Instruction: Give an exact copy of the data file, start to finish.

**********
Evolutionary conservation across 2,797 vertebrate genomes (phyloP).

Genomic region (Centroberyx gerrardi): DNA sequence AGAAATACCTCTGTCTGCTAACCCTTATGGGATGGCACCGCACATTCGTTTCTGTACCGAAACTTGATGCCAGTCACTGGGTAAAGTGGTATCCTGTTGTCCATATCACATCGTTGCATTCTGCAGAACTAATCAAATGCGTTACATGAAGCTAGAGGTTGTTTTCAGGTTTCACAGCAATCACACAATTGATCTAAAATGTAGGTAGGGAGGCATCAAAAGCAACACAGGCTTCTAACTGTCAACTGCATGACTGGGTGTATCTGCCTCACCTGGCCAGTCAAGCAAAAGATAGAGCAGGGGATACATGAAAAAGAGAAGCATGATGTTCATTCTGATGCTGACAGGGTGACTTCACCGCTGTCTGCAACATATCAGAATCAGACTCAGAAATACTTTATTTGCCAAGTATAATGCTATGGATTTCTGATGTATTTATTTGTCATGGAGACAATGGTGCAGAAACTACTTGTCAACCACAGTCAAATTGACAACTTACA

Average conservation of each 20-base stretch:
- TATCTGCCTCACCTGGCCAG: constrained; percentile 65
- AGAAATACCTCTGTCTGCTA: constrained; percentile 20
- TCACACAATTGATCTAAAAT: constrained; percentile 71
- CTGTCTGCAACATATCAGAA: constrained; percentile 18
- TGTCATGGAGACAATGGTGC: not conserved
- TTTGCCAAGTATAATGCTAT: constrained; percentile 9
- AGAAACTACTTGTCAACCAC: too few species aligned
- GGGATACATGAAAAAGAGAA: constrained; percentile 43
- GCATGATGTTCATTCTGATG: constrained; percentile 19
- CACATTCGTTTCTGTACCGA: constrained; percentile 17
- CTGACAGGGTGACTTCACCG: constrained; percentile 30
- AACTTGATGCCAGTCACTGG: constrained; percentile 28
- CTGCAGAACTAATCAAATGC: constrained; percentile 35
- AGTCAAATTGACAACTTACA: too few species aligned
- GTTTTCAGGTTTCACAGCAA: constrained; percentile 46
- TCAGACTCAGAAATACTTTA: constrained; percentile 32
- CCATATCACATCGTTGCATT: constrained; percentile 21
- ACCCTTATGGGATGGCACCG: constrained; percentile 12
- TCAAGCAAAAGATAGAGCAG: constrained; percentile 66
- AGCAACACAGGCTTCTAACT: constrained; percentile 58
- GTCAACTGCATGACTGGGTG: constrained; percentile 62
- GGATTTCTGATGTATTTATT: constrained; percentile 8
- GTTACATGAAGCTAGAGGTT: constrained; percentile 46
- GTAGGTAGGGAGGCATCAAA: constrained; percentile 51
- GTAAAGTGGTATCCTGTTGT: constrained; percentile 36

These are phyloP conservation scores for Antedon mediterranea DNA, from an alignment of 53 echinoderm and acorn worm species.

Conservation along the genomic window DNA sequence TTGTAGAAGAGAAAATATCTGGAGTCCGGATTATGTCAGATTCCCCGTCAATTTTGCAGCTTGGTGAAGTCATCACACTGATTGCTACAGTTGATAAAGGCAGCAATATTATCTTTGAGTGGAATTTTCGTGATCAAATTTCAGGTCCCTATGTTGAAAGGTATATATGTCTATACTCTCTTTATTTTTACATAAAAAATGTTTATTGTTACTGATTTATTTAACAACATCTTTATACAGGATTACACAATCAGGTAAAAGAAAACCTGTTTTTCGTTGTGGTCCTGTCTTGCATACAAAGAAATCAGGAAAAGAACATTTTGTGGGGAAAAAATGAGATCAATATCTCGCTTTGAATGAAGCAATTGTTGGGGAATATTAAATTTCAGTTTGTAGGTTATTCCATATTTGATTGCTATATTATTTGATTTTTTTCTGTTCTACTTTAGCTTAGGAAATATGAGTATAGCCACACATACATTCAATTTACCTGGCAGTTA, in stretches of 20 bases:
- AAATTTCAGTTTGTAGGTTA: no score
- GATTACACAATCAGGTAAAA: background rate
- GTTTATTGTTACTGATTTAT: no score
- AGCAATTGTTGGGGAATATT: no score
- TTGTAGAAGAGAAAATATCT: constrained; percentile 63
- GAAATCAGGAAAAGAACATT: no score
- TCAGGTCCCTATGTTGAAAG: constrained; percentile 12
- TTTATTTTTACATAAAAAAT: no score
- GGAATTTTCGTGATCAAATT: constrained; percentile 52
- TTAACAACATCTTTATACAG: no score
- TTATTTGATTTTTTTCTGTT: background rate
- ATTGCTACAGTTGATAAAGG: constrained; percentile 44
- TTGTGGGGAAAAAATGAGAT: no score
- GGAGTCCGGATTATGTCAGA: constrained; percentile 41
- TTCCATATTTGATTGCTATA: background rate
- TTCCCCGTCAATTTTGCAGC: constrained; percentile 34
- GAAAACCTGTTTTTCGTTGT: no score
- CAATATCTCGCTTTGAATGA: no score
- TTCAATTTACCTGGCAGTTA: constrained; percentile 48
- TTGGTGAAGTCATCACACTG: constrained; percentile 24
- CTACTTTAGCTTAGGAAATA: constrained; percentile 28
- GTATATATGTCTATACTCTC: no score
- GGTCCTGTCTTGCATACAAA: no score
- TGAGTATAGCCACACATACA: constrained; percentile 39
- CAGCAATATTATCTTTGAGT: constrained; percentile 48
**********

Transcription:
Evolutionary conservation across 2,797 vertebrate genomes (phyloP).

Genomic region (Centroberyx gerrardi): DNA sequence AGAAATACCTCTGTCTGCTAACCCTTATGGGATGGCACCGCACATTCGTTTCTGTACCGAAACTTGATGCCAGTCACTGGGTAAAGTGGTATCCTGTTGTCCATATCACATCGTTGCATTCTGCAGAACTAATCAAATGCGTTACATGAAGCTAGAGGTTGTTTTCAGGTTTCACAGCAATCACACAATTGATCTAAAATGTAGGTAGGGAGGCATCAAAAGCAACACAGGCTTCTAACTGTCAACTGCATGACTGGGTGTATCTGCCTCACCTGGCCAGTCAAGCAAAAGATAGAGCAGGGGATACATGAAAAAGAGAAGCATGATGTTCATTCTGATGCTGACAGGGTGACTTCACCGCTGTCTGCAACATATCAGAATCAGACTCAGAAATACTTTATTTGCCAAGTATAATGCTATGGATTTCTGATGTATTTATTTGTCATGGAGACAATGGTGCAGAAACTACTTGTCAACCACAGTCAAATTGACAACTTACA

Average conservation of each 20-base stretch:
- TATCTGCCTCACCTGGCCAG: constrained; percentile 65
- AGAAATACCTCTGTCTGCTA: constrained; percentile 20
- TCACACAATTGATCTAAAAT: constrained; percentile 71
- CTGTCTGCAACATATCAGAA: constrained; percentile 18
- TGTCATGGAGACAATGGTGC: not conserved
- TTTGCCAAGTATAATGCTAT: constrained; percentile 9
- AGAAACTACTTGTCAACCAC: too few species aligned
- GGGATACATGAAAAAGAGAA: constrained; percentile 43
- GCATGATGTTCATTCTGATG: constrained; percentile 19
- CACATTCGTTTCTGTACCGA: constrained; percentile 17
- CTGACAGGGTGACTTCACCG: constrained; percentile 30
- AACTTGATGCCAGTCACTGG: constrained; percentile 28
- CTGCAGAACTAATCAAATGC: constrained; percentile 35
- AGTCAAATTGACAACTTACA: too few species aligned
- GTTTTCAGGTTTCACAGCAA: constrained; percentile 46
- TCAGACTCAGAAATACTTTA: constrained; percentile 32
- CCATATCACATCGTTGCATT: constrained; percentile 21
- ACCCTTATGGGATGGCACCG: constrained; percentile 12
- TCAAGCAAAAGATAGAGCAG: constrained; percentile 66
- AGCAACACAGGCTTCTAACT: constrained; percentile 58
- GTCAACTGCATGACTGGGTG: constrained; percentile 62
- GGATTTCTGATGTATTTATT: constrained; percentile 8
- GTTACATGAAGCTAGAGGTT: constrained; percentile 46
- GTAGGTAGGGAGGCATCAAA: constrained; percentile 51
- GTAAAGTGGTATCCTGTTGT: constrained; percentile 36

These are phyloP conservation scores for Antedon mediterranea DNA, from an alignment of 53 echinoderm and acorn worm species.

Conservation along the genomic window DNA sequence TTGTAGAAGAGAAAATATCTGGAGTCCGGATTATGTCAGATTCCCCGTCAATTTTGCAGCTTGGTGAAGTCATCACACTGATTGCTACAGTTGATAAAGGCAGCAATATTATCTTTGAGTGGAATTTTCGTGATCAAATTTCAGGTCCCTATGTTGAAAGGTATATATGTCTATACTCTCTTTATTTTTACATAAAAAATGTTTATTGTTACTGATTTATTTAACAACATCTTTATACAGGATTACACAATCAGGTAAAAGAAAACCTGTTTTTCGTTGTGGTCCTGTCTTGCATACAAAGAAATCAGGAAAAGAACATTTTGTGGGGAAAAAATGAGATCAATATCTCGCTTTGAATGAAGCAATTGTTGGGGAATATTAAATTTCAGTTTGTAGGTTATTCCATATTTGATTGCTATATTATTTGATTTTTTTCTGTTCTACTTTAGCTTAGGAAATATGAGTATAGCCACACATACATTCAATTTACCTGGCAGTTA, in stretches of 20 bases:
- AAATTTCAGTTTGTAGGTTA: no score
- GATTACACAATCAGGTAAAA: background rate
- GTTTATTGTTACTGATTTAT: no score
- AGCAATTGTTGGGGAATATT: no score
- TTGTAGAAGAGAAAATATCT: constrained; percentile 63
- GAAATCAGGAAAAGAACATT: no score
- TCAGGTCCCTATGTTGAAAG: constrained; percentile 12
- TTTATTTTTACATAAAAAAT: no score
- GGAATTTTCGTGATCAAATT: constrained; percentile 52
- TTAACAACATCTTTATACAG: no score
- TTATTTGATTTTTTTCTGTT: background rate
- ATTGCTACAGTTGATAAAGG: constrained; percentile 44
- TTGTGGGGAAAAAATGAGAT: no score
- GGAGTCCGGATTATGTCAGA: constrained; percentile 41
- TTCCATATTTGATTGCTATA: background rate
- TTCCCCGTCAATTTTGCAGC: constrained; percentile 34
- GAAAACCTGTTTTTCGTTGT: no score
- CAATATCTCGCTTTGAATGA: no score
- TTCAATTTACCTGGCAGTTA: constrained; percentile 48
- TTGGTGAAGTCATCACACTG: constrained; percentile 24
- CTACTTTAGCTTAGGAAATA: constrained; percentile 28
- GTATATATGTCTATACTCTC: no score
- GGTCCTGTCTTGCATACAAA: no score
- TGAGTATAGCCACACATACA: constrained; percentile 39
- CAGCAATATTATCTTTGAGT: constrained; percentile 48